I hope and pray that, in the coming weeks and months, we remember that we are Christians. We are disciples of Him who has made us “one new humanity” (Eph 2:24); reconciliation is in our DNA. We can make a positive difference in our civitas. And I hope we will remember that God loves this world – this very world – and has enough hope and belief in us that – as the book of Revelation tells us – someday He will make His home here, to “dwell with [us]; [we] will be his peoples, and God himself will be with [us],” and “will wipe every tear from [our] eyes.” May we remember.
Speaking from my own experience, one of the best ways to be open to this grace of hope is through generous giving. As I give generously to God, so do I tend to respond generously elsewhere in my life, including in my interactions with those “other” than I. And giving generously helps to release me from fear. Let me explain.
Many of you know the story of how Ashley and I came to be 10% givers, how one Lent we gave away 50% of everything that came into the house one and discovered how freeing it was. (OMG, it felt great!) Since deciding to give ten percent of our income to God, Ashley and I have never been afraid about not having enough money. I know it makes no sense, that to give money makes us feel as though we have more of it, but it’s true. And living in this world without fear – or at least with a lot less fear – makes it possible to better love, and to better see the possibility of a fruitful and meaningful relationship even where there is a “persistent unsolvable problem.”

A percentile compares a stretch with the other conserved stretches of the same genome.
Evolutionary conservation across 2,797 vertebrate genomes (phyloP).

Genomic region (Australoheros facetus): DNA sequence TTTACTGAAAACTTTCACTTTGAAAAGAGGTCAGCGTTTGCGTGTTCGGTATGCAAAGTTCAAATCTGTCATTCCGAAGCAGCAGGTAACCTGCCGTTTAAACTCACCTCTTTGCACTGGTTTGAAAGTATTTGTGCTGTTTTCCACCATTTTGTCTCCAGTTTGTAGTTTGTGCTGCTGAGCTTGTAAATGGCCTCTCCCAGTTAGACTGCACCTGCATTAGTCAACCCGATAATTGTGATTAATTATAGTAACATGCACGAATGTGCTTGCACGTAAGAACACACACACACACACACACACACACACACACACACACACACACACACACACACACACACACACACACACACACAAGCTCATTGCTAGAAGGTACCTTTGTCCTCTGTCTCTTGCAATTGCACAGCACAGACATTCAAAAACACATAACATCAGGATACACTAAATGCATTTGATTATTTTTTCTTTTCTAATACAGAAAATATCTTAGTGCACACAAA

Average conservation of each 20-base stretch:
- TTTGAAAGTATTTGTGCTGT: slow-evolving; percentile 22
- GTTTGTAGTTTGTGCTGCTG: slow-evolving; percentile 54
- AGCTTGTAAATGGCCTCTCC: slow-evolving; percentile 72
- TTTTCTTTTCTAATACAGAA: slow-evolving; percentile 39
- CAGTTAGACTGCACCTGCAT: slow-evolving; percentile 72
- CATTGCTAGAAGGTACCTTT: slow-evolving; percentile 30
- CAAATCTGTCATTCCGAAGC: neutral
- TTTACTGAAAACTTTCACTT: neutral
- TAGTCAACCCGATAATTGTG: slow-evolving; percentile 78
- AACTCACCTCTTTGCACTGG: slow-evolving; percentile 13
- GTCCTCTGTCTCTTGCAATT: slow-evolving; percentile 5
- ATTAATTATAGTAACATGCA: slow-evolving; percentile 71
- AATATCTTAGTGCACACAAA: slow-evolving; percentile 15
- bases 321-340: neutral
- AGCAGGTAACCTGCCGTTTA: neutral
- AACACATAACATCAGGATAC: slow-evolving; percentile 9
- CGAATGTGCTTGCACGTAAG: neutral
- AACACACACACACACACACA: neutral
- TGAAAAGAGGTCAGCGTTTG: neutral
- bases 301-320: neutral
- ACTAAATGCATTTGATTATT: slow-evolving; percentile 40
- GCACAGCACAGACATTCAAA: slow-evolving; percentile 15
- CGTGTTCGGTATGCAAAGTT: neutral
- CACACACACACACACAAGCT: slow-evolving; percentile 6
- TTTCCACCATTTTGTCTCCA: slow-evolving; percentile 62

This week, as we prepare for Consecration Sunday, I invite you to pray about what you might give to God in 2017. If ten percent of your income seems unrealistic, maybe start with five, and then work your way up, one or two percent per year, until you come to ten. Or you could do as Ashley and I did, and jump right in with ten percent. We’ve never regretted it, nor do we ever regret the sacrifices we make in order that we can be generous. Giving generously, we discovered how good it feels to give.
Not in recent memory has this country so needed us to be Christians. And generous giving will help to release us from fear. From fear about not having enough; from fear for our country’s future; from fear of those who are different from us. Being released from fear enables us to better love, so that we might more fully live as He did – encountering and engaging the “other,” listening and loving – and through His loving and through His offering, reconciling this world to Himself.